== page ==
When I was growing up, the only deejay I felt really understood what I went through to get up in the morning was Larry Lujack, when he was on WLS-AM 890, "The Big 89" and WCFL AM-1000, or "SuperCFL."
The Superjock, a phrase he patented, was cranky in the morning, just like me. He sounded like he just wanted to go back to bed...just like me. Didn't want a lot of small talk....just like me.
Unlike me, he could form sentences in the morning. And what he said made me laugh. Loudly. I lived for Lil, Snot-Nosed Tommy and "Animal Stories" and the "Cheap, Trashy Showbiz Report," the "Klunk Letter of the Day." And the rivalry with afternoon hosts Steve Dahl and Garry Meier.
The team I looked forward to every morning was Larry, Lil' Tommy and Catherine Johns, their news reporter. Then, there was Les Grobstein, their sports reporter.
I thought Les was obnoxious.
So it would figure that I would work with Les almost two decades later, on the Weekend Sports Report.
Frequently, Larry talked about his love of Denny's Restaurants on the air. I had met his then-producer, Mick Kahler, through some mutual friends, and he had confirmed that this was true, Larry did love Denny's. Coincidentally, at the time, I was working at Denny's of Oak Park when they decided to become a rival to Baker's Square, introducing a line of specialty pies called "Mother Butler Pies."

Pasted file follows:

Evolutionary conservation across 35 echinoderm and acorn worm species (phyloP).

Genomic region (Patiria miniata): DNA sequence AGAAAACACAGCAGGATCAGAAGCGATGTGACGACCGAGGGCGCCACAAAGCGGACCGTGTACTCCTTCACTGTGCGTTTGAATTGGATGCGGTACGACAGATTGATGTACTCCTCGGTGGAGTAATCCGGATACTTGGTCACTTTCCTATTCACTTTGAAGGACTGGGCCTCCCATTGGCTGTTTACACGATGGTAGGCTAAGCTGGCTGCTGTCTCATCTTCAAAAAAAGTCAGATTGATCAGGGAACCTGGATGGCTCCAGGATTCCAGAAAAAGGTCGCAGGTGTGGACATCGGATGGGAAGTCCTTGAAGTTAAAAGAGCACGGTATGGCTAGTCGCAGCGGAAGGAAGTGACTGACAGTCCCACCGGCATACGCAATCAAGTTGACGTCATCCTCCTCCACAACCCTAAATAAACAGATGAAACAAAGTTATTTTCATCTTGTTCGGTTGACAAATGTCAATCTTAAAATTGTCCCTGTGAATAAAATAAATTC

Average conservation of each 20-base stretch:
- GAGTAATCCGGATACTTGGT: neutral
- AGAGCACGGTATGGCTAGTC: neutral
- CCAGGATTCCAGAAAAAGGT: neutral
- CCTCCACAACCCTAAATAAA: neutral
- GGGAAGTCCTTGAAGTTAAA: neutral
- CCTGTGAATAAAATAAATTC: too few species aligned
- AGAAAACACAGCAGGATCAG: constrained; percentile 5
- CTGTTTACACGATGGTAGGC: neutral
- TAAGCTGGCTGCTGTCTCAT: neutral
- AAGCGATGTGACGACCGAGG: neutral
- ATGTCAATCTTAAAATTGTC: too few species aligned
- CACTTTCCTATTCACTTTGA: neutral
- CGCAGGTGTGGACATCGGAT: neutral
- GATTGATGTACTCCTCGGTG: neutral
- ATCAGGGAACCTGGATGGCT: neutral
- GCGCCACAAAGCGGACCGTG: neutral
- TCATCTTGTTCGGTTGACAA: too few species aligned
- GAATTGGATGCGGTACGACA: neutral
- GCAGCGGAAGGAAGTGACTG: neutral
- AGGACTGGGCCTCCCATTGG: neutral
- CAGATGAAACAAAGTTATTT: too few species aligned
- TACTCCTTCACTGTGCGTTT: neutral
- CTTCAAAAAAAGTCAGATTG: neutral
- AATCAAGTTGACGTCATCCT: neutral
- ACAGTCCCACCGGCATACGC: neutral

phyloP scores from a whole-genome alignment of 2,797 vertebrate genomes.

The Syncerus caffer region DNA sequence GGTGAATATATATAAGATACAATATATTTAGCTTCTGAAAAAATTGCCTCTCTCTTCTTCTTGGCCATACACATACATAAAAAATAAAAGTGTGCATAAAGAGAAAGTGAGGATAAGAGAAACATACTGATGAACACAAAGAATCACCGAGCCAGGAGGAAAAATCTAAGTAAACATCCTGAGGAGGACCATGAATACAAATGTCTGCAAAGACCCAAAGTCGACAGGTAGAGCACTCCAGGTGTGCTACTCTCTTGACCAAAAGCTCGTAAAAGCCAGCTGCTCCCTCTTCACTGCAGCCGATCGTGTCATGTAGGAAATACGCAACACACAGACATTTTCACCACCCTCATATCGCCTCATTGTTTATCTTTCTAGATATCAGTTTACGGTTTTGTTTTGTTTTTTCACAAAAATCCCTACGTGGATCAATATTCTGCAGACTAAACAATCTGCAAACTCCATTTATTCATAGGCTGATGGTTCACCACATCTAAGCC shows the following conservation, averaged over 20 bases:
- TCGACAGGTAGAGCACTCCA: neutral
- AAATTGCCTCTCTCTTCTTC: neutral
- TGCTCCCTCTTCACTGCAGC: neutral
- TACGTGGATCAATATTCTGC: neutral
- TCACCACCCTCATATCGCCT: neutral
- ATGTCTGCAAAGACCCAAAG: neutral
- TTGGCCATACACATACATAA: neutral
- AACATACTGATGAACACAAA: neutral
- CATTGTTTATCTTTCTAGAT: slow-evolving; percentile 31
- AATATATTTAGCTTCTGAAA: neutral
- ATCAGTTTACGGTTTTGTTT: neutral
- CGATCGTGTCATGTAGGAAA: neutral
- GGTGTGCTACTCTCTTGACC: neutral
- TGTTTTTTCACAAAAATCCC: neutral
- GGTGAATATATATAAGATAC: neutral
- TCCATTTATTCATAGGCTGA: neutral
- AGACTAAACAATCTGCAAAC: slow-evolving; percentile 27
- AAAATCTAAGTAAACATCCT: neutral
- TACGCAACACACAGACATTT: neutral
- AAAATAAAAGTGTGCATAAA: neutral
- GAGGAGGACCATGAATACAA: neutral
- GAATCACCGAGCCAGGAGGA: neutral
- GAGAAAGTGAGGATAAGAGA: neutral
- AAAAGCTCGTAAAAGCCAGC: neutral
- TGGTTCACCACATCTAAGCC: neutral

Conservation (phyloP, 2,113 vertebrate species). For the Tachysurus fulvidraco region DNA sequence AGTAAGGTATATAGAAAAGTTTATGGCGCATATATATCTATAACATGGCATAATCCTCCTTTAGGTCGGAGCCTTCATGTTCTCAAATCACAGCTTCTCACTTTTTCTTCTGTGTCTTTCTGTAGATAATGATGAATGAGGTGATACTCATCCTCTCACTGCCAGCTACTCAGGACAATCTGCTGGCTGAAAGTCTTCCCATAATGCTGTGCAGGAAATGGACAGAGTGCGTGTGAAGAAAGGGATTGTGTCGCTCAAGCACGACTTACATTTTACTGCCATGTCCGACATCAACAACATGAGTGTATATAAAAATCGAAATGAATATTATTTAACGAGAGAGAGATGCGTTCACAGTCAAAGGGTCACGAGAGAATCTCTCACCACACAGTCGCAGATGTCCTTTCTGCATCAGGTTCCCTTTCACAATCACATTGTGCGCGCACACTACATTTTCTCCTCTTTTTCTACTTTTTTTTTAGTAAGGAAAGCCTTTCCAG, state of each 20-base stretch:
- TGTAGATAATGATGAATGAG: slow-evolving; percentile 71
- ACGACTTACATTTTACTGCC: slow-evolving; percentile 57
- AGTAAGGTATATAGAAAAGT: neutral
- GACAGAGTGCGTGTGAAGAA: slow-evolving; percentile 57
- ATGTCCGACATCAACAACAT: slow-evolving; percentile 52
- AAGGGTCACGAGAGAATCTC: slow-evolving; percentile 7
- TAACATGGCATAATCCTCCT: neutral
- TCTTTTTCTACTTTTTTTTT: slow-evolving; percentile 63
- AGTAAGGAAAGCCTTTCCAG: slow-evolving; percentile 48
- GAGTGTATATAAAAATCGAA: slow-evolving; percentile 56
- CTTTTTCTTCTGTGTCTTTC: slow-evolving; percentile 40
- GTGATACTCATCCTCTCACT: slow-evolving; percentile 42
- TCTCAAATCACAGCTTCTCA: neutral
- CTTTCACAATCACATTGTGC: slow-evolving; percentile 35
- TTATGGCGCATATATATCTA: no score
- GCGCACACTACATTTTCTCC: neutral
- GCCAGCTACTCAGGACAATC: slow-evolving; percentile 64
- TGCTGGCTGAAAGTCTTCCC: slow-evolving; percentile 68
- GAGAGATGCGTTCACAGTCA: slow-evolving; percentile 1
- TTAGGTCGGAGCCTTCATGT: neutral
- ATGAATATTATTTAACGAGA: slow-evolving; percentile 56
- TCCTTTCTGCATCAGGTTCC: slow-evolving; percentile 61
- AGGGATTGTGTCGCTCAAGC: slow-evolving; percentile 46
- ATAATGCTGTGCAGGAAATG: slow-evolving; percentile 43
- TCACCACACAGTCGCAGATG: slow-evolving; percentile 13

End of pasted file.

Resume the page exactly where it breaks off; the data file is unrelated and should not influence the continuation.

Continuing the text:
A group of servers/hostesses were specifically selected to sell these pies in-store. But we were also selected because management wanted us to brainstorm and come up with creative marketing ideas to sell Mother Butler pies. After my idea of a Baker's Square-Mother Butler Taste-Off Challenge in Downtown Oak Park was roundly rejected, I looked for another big marketing idea.
And then...every morning before work, I'd listen to Lujack, and noticed that sometimes, someone would deliver food to the station, and they'd talk about the restaurant on the air. Well...since Denny's was Lujack's favorite restaurant, why not serve him a pie on the air?
I called their then-Promotions Director, Barbara Anderson. Barbara asked Larry, who apparently said to Barbara, "Why not make it a Mother Butler Day?"
And so, Mother Butler Day was born. Every deejay working at WLS 890 got their own pie. And they were instructed to talk about the pies on the air. Larry's was peach. John Landecker got key lime. Les Grobstein got cherry. I think Catherine Johns was French Silk, but I could be wrong.
Not only did I deliver the pies, I was also the spokesperson. Dressed in my Mother Butler uniform, Denny's sent me to the Stone Container Building at 360 N. Michigan Avenue to deliver the pies and be "Mother Butler" on the air. It was the morning shift, and at that point, Larry was the afternoon man. Instead, I talked to Don Wade, who was filling in for Fred Winston. Don seemed to really enjoy the pie, smacking his lips after taking a bite. I think he had the Wild Maine Blueberry. I had about 30 minutes of airtime. And every deejay kept his promise to talk about the pies on the air. I remember distinctly that afternoon, when Larry said, "Les can't come to the mike now. He's eating his pie. Nom-num, Les!"
Pies were a main topic of conversation from 5:30 am-10:00 pm. And the Denny's bosses went wild. "I spent less than $100 for that advertising," said John, my manager. "And it got talked about all day!"
It would have never happened without the charming and delightful, good old Uncle Lar.
Rest in peace, Larry. You did so much good in this world.